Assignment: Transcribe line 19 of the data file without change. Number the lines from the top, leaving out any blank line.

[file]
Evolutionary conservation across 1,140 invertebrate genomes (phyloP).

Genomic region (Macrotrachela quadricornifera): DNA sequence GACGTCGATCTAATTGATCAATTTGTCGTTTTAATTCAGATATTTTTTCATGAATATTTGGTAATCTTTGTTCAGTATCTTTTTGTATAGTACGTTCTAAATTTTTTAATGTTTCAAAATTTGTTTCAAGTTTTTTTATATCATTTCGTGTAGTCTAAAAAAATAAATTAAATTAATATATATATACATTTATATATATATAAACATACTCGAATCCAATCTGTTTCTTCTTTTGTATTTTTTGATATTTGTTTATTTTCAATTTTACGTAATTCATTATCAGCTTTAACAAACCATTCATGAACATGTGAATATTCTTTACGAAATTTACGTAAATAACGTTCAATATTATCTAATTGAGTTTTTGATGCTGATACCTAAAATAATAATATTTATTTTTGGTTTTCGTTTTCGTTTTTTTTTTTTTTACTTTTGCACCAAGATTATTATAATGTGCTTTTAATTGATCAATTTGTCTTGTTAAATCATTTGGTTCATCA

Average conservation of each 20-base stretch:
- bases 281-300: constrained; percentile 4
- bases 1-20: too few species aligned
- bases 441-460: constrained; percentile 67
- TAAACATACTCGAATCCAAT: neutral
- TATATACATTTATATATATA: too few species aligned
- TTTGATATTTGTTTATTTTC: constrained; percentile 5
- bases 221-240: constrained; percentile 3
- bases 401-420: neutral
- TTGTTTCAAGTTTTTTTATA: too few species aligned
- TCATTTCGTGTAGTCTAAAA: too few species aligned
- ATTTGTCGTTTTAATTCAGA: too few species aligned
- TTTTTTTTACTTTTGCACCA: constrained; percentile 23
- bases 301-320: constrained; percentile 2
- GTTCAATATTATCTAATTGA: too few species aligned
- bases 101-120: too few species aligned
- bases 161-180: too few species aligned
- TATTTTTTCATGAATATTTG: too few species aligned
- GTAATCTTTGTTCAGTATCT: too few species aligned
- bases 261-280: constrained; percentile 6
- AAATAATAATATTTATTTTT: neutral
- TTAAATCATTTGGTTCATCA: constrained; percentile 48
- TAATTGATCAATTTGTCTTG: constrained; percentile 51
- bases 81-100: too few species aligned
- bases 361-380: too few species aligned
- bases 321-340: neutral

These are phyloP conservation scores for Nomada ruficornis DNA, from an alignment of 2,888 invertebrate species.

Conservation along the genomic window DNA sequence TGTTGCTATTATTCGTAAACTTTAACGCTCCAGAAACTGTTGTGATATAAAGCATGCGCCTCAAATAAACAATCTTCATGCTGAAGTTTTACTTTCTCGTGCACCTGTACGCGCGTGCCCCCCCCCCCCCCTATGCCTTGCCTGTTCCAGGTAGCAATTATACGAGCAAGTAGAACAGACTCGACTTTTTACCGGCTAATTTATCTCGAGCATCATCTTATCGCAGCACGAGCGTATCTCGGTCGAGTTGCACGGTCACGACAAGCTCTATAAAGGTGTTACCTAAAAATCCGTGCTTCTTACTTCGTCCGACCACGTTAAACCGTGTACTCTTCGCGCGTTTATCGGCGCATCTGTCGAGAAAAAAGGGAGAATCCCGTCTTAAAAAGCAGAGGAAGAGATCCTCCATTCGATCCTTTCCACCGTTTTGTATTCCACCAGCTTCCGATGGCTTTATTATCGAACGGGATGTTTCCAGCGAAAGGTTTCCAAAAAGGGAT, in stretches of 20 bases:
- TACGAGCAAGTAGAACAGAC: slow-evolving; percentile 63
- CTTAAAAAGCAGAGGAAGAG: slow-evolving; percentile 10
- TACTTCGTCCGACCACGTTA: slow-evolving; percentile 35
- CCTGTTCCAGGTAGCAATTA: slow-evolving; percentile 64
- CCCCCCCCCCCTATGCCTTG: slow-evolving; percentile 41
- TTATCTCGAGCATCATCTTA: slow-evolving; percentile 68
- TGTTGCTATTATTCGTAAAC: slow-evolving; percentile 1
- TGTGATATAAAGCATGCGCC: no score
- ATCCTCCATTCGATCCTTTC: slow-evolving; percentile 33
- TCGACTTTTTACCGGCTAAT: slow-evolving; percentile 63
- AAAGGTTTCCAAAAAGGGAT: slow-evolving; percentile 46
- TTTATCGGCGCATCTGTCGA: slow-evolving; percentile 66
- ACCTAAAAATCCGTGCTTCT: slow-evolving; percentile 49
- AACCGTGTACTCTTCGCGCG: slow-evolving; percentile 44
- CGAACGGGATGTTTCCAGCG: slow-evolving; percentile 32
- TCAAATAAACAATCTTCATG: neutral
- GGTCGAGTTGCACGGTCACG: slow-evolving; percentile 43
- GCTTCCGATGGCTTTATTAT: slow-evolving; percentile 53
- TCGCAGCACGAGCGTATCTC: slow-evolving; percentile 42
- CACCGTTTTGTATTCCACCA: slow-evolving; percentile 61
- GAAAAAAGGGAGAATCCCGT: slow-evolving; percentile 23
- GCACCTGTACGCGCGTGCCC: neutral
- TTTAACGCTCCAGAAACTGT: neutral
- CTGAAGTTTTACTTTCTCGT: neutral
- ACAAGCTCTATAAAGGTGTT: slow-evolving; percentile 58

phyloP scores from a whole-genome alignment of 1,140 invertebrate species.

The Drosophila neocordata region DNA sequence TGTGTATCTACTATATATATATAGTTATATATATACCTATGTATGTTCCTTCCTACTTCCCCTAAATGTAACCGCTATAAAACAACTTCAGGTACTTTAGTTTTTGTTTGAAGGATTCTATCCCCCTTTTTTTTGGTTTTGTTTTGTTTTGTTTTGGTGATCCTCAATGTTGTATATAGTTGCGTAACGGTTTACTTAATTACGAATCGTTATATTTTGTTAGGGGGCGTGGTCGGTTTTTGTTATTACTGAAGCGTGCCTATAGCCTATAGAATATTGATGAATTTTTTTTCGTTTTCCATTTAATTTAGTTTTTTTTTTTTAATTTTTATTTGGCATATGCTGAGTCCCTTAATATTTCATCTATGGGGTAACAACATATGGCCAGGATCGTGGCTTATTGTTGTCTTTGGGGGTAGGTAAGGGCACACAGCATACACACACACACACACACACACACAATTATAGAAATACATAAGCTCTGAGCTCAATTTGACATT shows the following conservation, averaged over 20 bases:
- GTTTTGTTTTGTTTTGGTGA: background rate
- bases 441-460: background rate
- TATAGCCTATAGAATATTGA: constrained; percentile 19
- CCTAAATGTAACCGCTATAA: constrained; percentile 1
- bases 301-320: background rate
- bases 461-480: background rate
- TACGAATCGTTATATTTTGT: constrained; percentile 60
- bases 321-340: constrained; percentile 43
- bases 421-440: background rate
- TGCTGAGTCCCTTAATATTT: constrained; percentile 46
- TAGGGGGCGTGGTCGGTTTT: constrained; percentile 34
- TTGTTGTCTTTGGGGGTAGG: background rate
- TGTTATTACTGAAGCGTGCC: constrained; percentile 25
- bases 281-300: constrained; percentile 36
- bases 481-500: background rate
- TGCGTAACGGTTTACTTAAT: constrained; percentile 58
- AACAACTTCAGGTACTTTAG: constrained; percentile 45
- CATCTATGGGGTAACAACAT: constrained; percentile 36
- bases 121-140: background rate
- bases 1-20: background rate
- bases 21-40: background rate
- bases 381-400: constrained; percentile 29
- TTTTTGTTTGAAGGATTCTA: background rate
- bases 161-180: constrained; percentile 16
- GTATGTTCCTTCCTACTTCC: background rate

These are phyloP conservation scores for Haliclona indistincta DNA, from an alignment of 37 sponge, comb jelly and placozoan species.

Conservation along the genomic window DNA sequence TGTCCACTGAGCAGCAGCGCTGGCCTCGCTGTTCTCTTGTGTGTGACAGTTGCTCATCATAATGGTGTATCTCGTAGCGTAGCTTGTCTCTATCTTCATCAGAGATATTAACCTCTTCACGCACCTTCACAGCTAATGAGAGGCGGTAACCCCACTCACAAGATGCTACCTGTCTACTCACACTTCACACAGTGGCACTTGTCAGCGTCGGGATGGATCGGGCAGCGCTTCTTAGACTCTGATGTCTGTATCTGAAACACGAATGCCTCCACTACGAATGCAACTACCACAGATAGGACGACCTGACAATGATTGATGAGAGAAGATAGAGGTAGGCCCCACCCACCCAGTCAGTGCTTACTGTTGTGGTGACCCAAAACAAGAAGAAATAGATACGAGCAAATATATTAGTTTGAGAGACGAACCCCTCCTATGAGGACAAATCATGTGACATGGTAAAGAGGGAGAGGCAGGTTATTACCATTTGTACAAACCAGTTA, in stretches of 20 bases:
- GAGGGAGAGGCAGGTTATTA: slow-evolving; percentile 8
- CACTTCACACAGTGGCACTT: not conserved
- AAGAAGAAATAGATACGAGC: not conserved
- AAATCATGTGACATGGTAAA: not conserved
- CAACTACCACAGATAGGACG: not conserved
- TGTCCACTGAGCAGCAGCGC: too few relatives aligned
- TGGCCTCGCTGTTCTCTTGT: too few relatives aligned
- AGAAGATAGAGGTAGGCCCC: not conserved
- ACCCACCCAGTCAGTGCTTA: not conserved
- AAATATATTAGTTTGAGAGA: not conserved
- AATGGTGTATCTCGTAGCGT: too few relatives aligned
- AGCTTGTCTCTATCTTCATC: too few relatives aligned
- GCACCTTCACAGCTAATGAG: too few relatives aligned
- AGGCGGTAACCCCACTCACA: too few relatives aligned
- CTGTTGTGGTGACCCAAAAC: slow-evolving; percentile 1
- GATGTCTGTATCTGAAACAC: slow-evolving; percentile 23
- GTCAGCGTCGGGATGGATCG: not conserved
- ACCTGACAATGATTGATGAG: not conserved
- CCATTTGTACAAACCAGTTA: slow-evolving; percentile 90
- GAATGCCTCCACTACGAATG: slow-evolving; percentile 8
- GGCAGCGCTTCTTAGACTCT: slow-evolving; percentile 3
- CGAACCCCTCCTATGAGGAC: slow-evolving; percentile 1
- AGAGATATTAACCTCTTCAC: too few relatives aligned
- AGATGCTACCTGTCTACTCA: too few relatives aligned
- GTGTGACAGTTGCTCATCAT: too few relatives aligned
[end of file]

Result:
- bases 161-180: too few species aligned